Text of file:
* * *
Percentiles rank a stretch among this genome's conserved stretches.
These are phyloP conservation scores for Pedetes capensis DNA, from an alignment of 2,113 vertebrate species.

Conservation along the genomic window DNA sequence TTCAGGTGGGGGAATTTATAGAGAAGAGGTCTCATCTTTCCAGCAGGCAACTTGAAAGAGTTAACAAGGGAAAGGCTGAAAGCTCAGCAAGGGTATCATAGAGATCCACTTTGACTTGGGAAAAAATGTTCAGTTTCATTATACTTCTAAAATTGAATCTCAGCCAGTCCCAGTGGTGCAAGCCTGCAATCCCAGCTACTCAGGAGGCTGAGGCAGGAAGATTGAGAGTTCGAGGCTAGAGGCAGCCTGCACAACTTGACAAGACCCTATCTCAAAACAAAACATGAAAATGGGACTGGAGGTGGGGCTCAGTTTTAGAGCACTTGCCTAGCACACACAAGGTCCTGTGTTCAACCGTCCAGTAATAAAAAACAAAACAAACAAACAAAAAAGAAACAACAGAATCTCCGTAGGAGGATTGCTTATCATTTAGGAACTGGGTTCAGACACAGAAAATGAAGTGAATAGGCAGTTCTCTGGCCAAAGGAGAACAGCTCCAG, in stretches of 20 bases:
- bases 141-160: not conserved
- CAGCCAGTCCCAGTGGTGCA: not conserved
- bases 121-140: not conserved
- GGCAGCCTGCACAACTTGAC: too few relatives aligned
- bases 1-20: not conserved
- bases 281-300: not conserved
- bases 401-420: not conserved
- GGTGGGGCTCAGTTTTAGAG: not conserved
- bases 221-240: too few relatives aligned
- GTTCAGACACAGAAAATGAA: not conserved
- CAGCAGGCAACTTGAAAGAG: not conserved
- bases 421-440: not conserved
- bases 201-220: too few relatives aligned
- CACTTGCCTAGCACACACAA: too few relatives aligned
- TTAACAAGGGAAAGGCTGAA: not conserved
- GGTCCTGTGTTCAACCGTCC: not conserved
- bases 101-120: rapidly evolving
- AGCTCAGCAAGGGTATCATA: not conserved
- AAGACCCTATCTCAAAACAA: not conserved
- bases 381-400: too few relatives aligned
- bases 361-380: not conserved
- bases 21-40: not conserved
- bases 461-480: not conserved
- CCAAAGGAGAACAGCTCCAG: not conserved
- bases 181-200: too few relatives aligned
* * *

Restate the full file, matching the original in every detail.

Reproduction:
Percentiles rank a stretch among this genome's conserved stretches.
These are phyloP conservation scores for Pedetes capensis DNA, from an alignment of 2,113 vertebrate species.

Conservation along the genomic window DNA sequence TTCAGGTGGGGGAATTTATAGAGAAGAGGTCTCATCTTTCCAGCAGGCAACTTGAAAGAGTTAACAAGGGAAAGGCTGAAAGCTCAGCAAGGGTATCATAGAGATCCACTTTGACTTGGGAAAAAATGTTCAGTTTCATTATACTTCTAAAATTGAATCTCAGCCAGTCCCAGTGGTGCAAGCCTGCAATCCCAGCTACTCAGGAGGCTGAGGCAGGAAGATTGAGAGTTCGAGGCTAGAGGCAGCCTGCACAACTTGACAAGACCCTATCTCAAAACAAAACATGAAAATGGGACTGGAGGTGGGGCTCAGTTTTAGAGCACTTGCCTAGCACACACAAGGTCCTGTGTTCAACCGTCCAGTAATAAAAAACAAAACAAACAAACAAAAAAGAAACAACAGAATCTCCGTAGGAGGATTGCTTATCATTTAGGAACTGGGTTCAGACACAGAAAATGAAGTGAATAGGCAGTTCTCTGGCCAAAGGAGAACAGCTCCAG, in stretches of 20 bases:
- bases 141-160: not conserved
- CAGCCAGTCCCAGTGGTGCA: not conserved
- bases 121-140: not conserved
- GGCAGCCTGCACAACTTGAC: too few relatives aligned
- bases 1-20: not conserved
- bases 281-300: not conserved
- bases 401-420: not conserved
- GGTGGGGCTCAGTTTTAGAG: not conserved
- bases 221-240: too few relatives aligned
- GTTCAGACACAGAAAATGAA: not conserved
- CAGCAGGCAACTTGAAAGAG: not conserved
- bases 421-440: not conserved
- bases 201-220: too few relatives aligned
- CACTTGCCTAGCACACACAA: too few relatives aligned
- TTAACAAGGGAAAGGCTGAA: not conserved
- GGTCCTGTGTTCAACCGTCC: not conserved
- bases 101-120: rapidly evolving
- AGCTCAGCAAGGGTATCATA: not conserved
- AAGACCCTATCTCAAAACAA: not conserved
- bases 381-400: too few relatives aligned
- bases 361-380: not conserved
- bases 21-40: not conserved
- bases 461-480: not conserved
- CCAAAGGAGAACAGCTCCAG: not conserved
- bases 181-200: too few relatives aligned